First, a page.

Non-violence and Vincentians #IamVincent

by | Jan 15, 2017 | Formation, Poverty: Analysis and Responses

Certainly, all over the world we have heard of the use of strategies for social change centered in non-violence and non-violent resistance. During this time, The United States celebrates the legacy of Dr. Martin Luther King, Jr., and his non-violent struggles against racism, poverty and war. His struggle against war probably cost him his life.

For the World Day of Peace on January 1, Pope Francis wrote:

Peacebuilding through active nonviolence is the natural and necessary complement to the Church’s continuing efforts to limit the use of force by the application of moral norms; she does so by her participation in the work of international institutions and through the competent contribution made by so many Christians to the drafting of legislation at all levels. Jesus himself offers a “manual” for this strategy of peacemaking in the Sermon on the Mount. The eight Beatitudes (cf. Mt 5:3-10) provide a portrait of the person we could describe as blessed, good and authentic. Blessed are the meek, Jesus tells us, the merciful and the peacemakers, those who are pure in heart, and those who hunger and thirst for justice.

This is also a program and a challenge for political and religious leaders, the heads of international institutions, and business and media executives: to apply the Beatitudes in the exercise of their respective responsibilities. It is a challenge to build up society, communities and businesses by acting as peacemakers. It is to show mercy by refusing to discard people, harm the environment, or seek to win at any cost. To do so requires “the willingness to face conflict head on, to resolve it and to make it a link in the chain of a new process”. To act in this way means to choose solidarity as a way of making history and building friendship in society. Active nonviolence is a way of showing that unity is truly more powerful and more fruitful than conflict. Everything in the world is inter-connected. Certainly differences can cause frictions. But let us face them constructively and non-violently, so that “tensions and oppositions can achieve a diversified and life-giving unity,” preserving “what is valid and useful on both sides”.

The King Philosphy of non-violent resistance is something for the Family to consider. His philosophy has serious implications for those who wish to say #IamVincent. The Triple Evils of poverty, racism and militarism are forms of violence that exist in a vicious cycle. They are interrelated, all-inclusive, and stand as barriers to our living in the Beloved Community that both King, Francis and Vincent desire. When we work to remedy one evil, we affect all evils. To work against the Triple Evils, we must develop a nonviolent frame of mind as described in the “Six Principles of Nonviolence.” Here’s a model for social action outlined in the “Six Steps for Nonviolent Social Change” (thank you to the King Center).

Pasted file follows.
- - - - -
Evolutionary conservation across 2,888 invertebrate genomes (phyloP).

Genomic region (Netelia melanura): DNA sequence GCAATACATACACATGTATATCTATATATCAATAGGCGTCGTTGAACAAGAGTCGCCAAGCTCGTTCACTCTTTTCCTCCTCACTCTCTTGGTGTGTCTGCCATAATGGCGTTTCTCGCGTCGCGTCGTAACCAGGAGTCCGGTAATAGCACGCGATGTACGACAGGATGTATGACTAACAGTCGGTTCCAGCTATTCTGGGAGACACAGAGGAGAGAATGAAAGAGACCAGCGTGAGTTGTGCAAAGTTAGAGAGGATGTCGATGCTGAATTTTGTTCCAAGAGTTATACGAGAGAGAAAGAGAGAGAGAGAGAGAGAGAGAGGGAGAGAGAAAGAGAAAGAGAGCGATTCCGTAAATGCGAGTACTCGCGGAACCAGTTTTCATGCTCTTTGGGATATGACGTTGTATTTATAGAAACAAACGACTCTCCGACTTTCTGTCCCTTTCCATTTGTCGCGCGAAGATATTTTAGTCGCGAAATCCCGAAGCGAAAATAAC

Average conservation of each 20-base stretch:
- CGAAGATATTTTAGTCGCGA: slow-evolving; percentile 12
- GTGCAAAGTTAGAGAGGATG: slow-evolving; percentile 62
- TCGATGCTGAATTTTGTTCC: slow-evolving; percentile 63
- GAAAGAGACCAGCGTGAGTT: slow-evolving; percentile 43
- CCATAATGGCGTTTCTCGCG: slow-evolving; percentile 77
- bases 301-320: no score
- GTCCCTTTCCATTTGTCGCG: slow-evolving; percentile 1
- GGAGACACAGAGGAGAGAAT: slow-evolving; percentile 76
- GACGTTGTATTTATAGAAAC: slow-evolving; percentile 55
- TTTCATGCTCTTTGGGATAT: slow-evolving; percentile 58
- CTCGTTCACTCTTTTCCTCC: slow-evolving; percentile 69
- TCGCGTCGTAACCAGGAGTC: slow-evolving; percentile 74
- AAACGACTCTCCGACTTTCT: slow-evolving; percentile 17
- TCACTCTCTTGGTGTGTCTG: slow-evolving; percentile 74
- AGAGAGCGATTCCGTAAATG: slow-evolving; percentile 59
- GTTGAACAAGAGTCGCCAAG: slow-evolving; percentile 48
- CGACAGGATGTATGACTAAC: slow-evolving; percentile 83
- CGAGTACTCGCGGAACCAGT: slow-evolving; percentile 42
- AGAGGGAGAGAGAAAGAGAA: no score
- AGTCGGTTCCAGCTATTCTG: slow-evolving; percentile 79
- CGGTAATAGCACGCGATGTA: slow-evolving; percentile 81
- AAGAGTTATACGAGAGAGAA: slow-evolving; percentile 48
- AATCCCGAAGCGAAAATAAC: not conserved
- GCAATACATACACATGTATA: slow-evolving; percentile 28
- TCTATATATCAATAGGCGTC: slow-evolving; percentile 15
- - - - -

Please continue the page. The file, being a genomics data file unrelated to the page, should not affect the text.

SIX STEPS OF NONVIOLENT SOCIAL CHANGE The Six Steps for Nonviolent Social Change are based on Dr. King’s nonviolent campaigns and teachings that emphasize love in action. Dr. King’s philosophy of nonviolence, as reviewed in the Six Principles of Nonviolence, guide these steps for social and interpersonal change.

INFORMATION GATHERING:To understand and articulate an issue, problem or injustice facing a person, community, or institution you must do research. You must investigate and gather all vital information from all sides of the argument or issue so as to increase your understanding of the problem. You must become an expert on your opponent’s position.

EDUCATION:It is essential to inform others, including your opposition, about your issue. This minimizes misunderstandings and gains you support and sympathy.

PERSONAL COMMITMENT:Daily check and affirm your faith in the philosophy and methods of nonviolence. Eliminate hidden motives and prepare yourself to accept suffering, if necessary, in your work for justice.

DISCUSSION/NEGOTIATION:Using grace, humor and intelligence, confront the other party with a list of injustices and a plan for addressing and resolving these injustices. Look for what is positive in every action and statement the opposition makes. Do not seek to humiliate the opponent but to call forth the good in the opponent.

DIRECT ACTION: These are actions taken when the opponent is unwilling to enter into, or remain in, discussion/negotiation. These actions impose a “creative tension” into the conflict, supplying moral pressure on your opponent to work with you in resolving the injustice.

RECONCILIATION:Nonviolence seeks friendship and understanding with the opponent. Nonviolence does not seek to defeat the opponent. Nonviolence is directed against evil systems, forces, oppressive policies, unjust acts, but not against persons. Through reasoned compromise, both sides resolve the injustice with a plan of action. Each act of reconciliation is one step close to the ‘Beloved Community.’ Based on Martin Luther King, Jr.’s “Letter from Birmingham Jail” in Why We Can’t Wait, Penguin Books, 1963. We often view the Six Steps as a phases or cycles of a campaign rather than steps because each of them embodies a cluster or series of activities related to each of the other five elements.

The challenge of non-violence and non-violent resistance is a challenge to religious communities and lay associations to transform society, communities and businesses, by acting as peacemakers. It is to show mercy by refusing to discard people, harm the environment, or seek to win at any cost. To do so requires “the willingness to face conflict head on, to resolve it and to make it a link in the chain of a new process.”

It is a challenge to us.

Learn more at the King Center.

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